• Combination inhalers: These inhalers contain both bronchodilators and corticosteroids.
  • Phosphodiesterase-4 inhibitors: These medications help reduce inflammation and can be used to prevent exacerbations.
  • Oxygen therapy: Oxygen therapy may be prescribed for people with severe COPD and low oxygen levels in their blood.

Lifestyle changes:

  • Smoking cessation: The most important step for people with COPD is to quit smoking.
  • Pulmonary rehabilitation: A rehabilitation program that includes exercise training, breathing techniques, and education about COPD can improve lung function and quality of life.
  • Healthy diet: A balanced diet can help maintain a healthy weight, which can reduce the workload on the lungs.
  • Avoiding triggers: People with COPD should avoid exposure to lung irritants, such as cigarette smoke, air pollution, and chemicals.


  • Lung volume reduction surgery: This surgery removes damaged tissue from the lungs, allowing the remaining healthy tissue to function more efficiently.
  • Lung transplant: In severe cases, a lung transplant may be an option.

Prevention of COPD

Prevention of COPD involves avoiding or reducing exposure to lung irritants and making healthy lifestyle choices. There are following some ways to prevent COPD:

  • Quit smoking: The most important step to prevent COPD is to quit smoking or never start smoking. Smoking is the leading cause of COPD, so avoiding tobacco smoke is essential.
  • Avoid exposure to lung irritants: Exposure to secondhand smoke, air pollution, chemical fumes, and dust can also contribute to COPD. It is important to avoid these irritants or use protective equipment, such as masks, when necessary.
    Maintain a healthy lifestyle: A healthy lifestyle can also reduce the risk of developing COPD. Eating a healthy diet, exercising regularly, and maintaining a healthy weight can all contribute to lung health.
  • Regular check-ups: People at high risk for COPD, such as smokers or those with a family history of the disease, should have regular check-ups with a healthcare provider to monitor lung function and detect any early signs of the disease.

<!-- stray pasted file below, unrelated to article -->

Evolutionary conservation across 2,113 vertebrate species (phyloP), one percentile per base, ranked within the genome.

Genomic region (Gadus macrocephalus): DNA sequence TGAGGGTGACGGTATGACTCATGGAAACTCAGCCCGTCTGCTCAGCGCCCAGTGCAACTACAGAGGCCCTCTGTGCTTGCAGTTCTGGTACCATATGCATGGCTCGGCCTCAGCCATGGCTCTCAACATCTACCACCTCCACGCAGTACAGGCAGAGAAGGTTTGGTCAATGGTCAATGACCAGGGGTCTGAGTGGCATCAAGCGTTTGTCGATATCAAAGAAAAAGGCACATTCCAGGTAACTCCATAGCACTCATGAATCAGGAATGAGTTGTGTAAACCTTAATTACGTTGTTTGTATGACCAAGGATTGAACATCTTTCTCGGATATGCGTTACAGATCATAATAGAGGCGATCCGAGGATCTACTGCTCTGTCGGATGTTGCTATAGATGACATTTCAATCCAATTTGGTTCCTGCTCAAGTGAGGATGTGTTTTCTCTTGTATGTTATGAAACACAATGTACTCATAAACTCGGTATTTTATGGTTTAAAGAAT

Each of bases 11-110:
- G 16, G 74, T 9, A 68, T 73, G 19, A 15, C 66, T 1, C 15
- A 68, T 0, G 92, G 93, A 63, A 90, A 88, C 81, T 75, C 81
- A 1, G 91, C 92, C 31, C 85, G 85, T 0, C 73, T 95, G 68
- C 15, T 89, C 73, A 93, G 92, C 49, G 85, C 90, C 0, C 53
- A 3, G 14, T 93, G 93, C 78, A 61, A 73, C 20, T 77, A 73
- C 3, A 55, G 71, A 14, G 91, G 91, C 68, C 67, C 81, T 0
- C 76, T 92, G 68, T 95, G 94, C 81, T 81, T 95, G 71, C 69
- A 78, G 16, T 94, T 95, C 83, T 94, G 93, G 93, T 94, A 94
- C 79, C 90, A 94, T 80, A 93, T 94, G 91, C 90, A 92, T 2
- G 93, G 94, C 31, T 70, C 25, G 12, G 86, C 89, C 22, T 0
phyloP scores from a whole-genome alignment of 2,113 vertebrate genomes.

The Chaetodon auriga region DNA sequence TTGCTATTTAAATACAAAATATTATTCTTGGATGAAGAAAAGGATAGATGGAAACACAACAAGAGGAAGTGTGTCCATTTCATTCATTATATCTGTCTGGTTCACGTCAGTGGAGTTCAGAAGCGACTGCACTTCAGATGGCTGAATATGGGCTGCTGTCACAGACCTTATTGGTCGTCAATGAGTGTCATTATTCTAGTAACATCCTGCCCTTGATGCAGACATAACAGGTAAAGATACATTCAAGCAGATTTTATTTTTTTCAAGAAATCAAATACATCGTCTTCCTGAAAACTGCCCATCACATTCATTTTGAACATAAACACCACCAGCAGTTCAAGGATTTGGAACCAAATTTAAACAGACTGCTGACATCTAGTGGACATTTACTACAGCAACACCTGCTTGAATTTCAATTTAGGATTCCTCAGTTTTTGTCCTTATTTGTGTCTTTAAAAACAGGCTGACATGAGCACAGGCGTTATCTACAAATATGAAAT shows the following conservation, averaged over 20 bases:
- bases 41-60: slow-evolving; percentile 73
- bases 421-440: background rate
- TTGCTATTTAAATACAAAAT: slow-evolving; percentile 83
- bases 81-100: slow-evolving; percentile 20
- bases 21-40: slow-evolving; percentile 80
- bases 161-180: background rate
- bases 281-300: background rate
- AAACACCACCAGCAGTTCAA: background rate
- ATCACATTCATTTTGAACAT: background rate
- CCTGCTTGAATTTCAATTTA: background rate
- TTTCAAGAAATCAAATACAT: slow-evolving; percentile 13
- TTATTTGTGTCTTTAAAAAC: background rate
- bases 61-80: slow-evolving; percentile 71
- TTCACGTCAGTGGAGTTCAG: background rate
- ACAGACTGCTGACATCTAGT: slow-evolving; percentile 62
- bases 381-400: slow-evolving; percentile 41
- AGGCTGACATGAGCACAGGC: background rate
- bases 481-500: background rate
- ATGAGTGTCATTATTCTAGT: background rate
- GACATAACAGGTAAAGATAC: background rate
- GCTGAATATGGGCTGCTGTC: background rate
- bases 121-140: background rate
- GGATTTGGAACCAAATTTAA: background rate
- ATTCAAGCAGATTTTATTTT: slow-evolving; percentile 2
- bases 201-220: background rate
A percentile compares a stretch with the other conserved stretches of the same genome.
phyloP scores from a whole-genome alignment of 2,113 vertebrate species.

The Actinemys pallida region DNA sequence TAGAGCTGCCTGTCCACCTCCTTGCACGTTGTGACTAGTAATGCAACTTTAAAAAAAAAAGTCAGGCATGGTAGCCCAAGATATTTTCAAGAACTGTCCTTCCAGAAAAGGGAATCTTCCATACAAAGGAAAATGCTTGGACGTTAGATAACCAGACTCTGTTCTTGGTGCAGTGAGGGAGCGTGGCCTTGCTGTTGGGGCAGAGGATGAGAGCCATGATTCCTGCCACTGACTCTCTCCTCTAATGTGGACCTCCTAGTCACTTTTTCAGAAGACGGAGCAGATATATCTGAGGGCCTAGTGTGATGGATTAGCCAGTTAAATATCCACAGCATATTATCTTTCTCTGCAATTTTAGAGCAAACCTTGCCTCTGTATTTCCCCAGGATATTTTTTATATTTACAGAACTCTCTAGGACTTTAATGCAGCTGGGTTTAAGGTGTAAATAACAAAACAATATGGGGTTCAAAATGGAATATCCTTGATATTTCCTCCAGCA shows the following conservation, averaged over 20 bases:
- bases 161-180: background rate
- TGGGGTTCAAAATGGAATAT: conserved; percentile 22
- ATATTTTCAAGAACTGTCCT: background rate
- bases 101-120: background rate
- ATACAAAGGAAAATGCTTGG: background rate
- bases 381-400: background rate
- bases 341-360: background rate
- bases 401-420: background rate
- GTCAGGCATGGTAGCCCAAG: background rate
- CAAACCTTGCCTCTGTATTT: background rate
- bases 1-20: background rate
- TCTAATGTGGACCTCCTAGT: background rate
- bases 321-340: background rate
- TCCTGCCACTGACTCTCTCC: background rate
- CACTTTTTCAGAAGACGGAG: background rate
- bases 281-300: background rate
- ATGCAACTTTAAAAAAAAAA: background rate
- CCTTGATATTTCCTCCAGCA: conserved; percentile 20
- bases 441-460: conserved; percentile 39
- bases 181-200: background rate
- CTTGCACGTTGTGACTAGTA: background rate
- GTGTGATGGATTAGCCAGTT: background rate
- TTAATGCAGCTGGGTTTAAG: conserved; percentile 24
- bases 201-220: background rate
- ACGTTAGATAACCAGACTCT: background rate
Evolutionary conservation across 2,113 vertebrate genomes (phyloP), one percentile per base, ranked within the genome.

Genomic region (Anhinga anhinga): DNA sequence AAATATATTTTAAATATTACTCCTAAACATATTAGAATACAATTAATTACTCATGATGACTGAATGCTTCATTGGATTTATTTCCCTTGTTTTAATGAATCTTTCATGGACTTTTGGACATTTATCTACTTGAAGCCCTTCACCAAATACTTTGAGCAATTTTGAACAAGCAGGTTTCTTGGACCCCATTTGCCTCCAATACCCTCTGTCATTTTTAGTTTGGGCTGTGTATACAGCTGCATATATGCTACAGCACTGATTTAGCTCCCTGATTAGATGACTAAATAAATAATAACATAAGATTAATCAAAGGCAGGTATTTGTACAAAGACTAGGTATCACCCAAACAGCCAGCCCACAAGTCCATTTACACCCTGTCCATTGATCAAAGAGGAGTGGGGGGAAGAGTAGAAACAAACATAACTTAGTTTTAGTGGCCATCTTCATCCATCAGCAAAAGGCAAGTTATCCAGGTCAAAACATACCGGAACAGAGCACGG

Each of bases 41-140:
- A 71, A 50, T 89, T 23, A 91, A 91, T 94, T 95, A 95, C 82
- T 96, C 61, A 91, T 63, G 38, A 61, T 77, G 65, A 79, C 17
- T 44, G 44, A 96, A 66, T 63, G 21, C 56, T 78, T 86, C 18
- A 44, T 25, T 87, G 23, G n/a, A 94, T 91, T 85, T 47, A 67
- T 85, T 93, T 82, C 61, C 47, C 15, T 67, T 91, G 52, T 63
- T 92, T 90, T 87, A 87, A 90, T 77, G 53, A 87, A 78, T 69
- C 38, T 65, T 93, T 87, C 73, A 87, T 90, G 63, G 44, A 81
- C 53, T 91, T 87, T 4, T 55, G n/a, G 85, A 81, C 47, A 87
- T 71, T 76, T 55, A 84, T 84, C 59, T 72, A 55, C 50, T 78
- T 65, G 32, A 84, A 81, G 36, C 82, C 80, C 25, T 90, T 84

• Vaccinations: Receiving vaccinations for the flu and pneumonia can also prevent respiratory infections that can contribute to COPD.

Prevention is key when it comes to COPD, and making healthy choices and avoiding lung irritants can help reduce the risk of developing the disease.

Medicines used for COPD

Choline Theophyllinate
Bacterial Lysate
Acebrophylline + Acetylcysteine
Acebrophylline + Montelukast
Acetylcysteine + Ambroxol
Ambroxol + Salbutamol
Beclometasone + Formoterol
Bromhexine + Etofylline + Menthol+Albuterol
Bromhexine + Salbutamol + Theophylline
Choline Theophyllinate + Salbutamol+Bromhexine
Ciclesonide + Formoterol
Ciclesonide + Formoterol + Tiotropium
Doxofylline + Acebrophylline
Doxofylline + Ambroxol
Etofylline + Theophylline
Formoterol + Budesonide
Formoterol + Fluticasone Propionate
Formoterol + Mometasone
Formoterol + Tiotropium
Indacaterol + Glycopyrrolate
Levosalbutamol + Ambroxol
Levosalbutamol + Budesonide
Levosalbutamol + Ipratropium
Salbutamol + Beclometasone
Salbutamol + Bromhexine
Salbutamol + Etofylline+Bromhexine
Salbutamol + Ipratropium
Salmeterol + Fluticasone Propionate
Terbutaline + Ambroxol
Terbutaline + Bromhexine
Theophylline + Ambroxol + Salbutamol
Xylometazoline + Ipratropium
Ambroxol + Etofylline + Theophylline
Ambroxol + Etofylline + Terbutaline
Theophylline + Vitamin B6 (Pyridoxine)
Formoterol + Glycopyrrolate
Choline Theophyllinate + Terbutaline
Terbutaline + Doxofylline
Acebrophylline + Terbutaline + Menthol
Glycopyrrolate + Formoterol + Fluticasone Propionate